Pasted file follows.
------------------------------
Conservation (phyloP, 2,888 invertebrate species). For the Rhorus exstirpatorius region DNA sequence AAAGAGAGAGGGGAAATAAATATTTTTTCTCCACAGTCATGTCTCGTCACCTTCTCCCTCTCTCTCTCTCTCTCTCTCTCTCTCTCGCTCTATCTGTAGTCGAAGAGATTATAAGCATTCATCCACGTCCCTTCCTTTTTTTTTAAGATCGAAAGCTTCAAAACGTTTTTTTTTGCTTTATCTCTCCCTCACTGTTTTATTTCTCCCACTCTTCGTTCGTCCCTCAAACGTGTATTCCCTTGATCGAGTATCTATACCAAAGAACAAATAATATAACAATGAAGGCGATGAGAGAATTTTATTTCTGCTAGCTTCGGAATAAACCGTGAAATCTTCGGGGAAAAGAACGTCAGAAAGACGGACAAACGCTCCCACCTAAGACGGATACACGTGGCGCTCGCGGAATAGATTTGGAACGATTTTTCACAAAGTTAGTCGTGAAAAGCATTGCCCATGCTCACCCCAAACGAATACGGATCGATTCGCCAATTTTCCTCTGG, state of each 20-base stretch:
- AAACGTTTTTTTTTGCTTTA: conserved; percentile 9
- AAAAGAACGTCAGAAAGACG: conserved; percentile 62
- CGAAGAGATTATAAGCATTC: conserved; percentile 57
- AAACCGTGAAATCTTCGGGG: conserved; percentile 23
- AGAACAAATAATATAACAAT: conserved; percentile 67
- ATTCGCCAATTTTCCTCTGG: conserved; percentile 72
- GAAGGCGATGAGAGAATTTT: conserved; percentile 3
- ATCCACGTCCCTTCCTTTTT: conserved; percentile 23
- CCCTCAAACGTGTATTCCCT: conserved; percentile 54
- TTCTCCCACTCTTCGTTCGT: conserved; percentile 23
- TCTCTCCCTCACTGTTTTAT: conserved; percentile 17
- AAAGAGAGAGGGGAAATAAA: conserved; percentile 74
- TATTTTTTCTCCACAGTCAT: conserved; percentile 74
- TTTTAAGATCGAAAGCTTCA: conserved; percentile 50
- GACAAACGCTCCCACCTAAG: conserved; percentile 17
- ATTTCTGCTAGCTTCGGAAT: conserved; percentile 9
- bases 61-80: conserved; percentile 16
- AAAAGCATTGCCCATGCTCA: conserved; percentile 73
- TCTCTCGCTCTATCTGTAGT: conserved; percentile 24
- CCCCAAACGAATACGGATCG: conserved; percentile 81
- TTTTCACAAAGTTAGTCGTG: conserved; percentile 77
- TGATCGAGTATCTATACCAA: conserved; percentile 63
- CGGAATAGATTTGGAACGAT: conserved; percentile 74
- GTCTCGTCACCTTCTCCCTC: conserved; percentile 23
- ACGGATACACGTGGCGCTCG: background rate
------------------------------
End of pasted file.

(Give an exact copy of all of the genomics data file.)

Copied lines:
Conservation (phyloP, 2,888 invertebrate species). For the Rhorus exstirpatorius region DNA sequence AAAGAGAGAGGGGAAATAAATATTTTTTCTCCACAGTCATGTCTCGTCACCTTCTCCCTCTCTCTCTCTCTCTCTCTCTCTCTCTCGCTCTATCTGTAGTCGAAGAGATTATAAGCATTCATCCACGTCCCTTCCTTTTTTTTTAAGATCGAAAGCTTCAAAACGTTTTTTTTTGCTTTATCTCTCCCTCACTGTTTTATTTCTCCCACTCTTCGTTCGTCCCTCAAACGTGTATTCCCTTGATCGAGTATCTATACCAAAGAACAAATAATATAACAATGAAGGCGATGAGAGAATTTTATTTCTGCTAGCTTCGGAATAAACCGTGAAATCTTCGGGGAAAAGAACGTCAGAAAGACGGACAAACGCTCCCACCTAAGACGGATACACGTGGCGCTCGCGGAATAGATTTGGAACGATTTTTCACAAAGTTAGTCGTGAAAAGCATTGCCCATGCTCACCCCAAACGAATACGGATCGATTCGCCAATTTTCCTCTGG, state of each 20-base stretch:
- AAACGTTTTTTTTTGCTTTA: conserved; percentile 9
- AAAAGAACGTCAGAAAGACG: conserved; percentile 62
- CGAAGAGATTATAAGCATTC: conserved; percentile 57
- AAACCGTGAAATCTTCGGGG: conserved; percentile 23
- AGAACAAATAATATAACAAT: conserved; percentile 67
- ATTCGCCAATTTTCCTCTGG: conserved; percentile 72
- GAAGGCGATGAGAGAATTTT: conserved; percentile 3
- ATCCACGTCCCTTCCTTTTT: conserved; percentile 23
- CCCTCAAACGTGTATTCCCT: conserved; percentile 54
- TTCTCCCACTCTTCGTTCGT: conserved; percentile 23
- TCTCTCCCTCACTGTTTTAT: conserved; percentile 17
- AAAGAGAGAGGGGAAATAAA: conserved; percentile 74
- TATTTTTTCTCCACAGTCAT: conserved; percentile 74
- TTTTAAGATCGAAAGCTTCA: conserved; percentile 50
- GACAAACGCTCCCACCTAAG: conserved; percentile 17
- ATTTCTGCTAGCTTCGGAAT: conserved; percentile 9
- bases 61-80: conserved; percentile 16
- AAAAGCATTGCCCATGCTCA: conserved; percentile 73
- TCTCTCGCTCTATCTGTAGT: conserved; percentile 24
- CCCCAAACGAATACGGATCG: conserved; percentile 81
- TTTTCACAAAGTTAGTCGTG: conserved; percentile 77
- TGATCGAGTATCTATACCAA: conserved; percentile 63
- CGGAATAGATTTGGAACGAT: conserved; percentile 74
- GTCTCGTCACCTTCTCCCTC: conserved; percentile 23
- ACGGATACACGTGGCGCTCG: background rate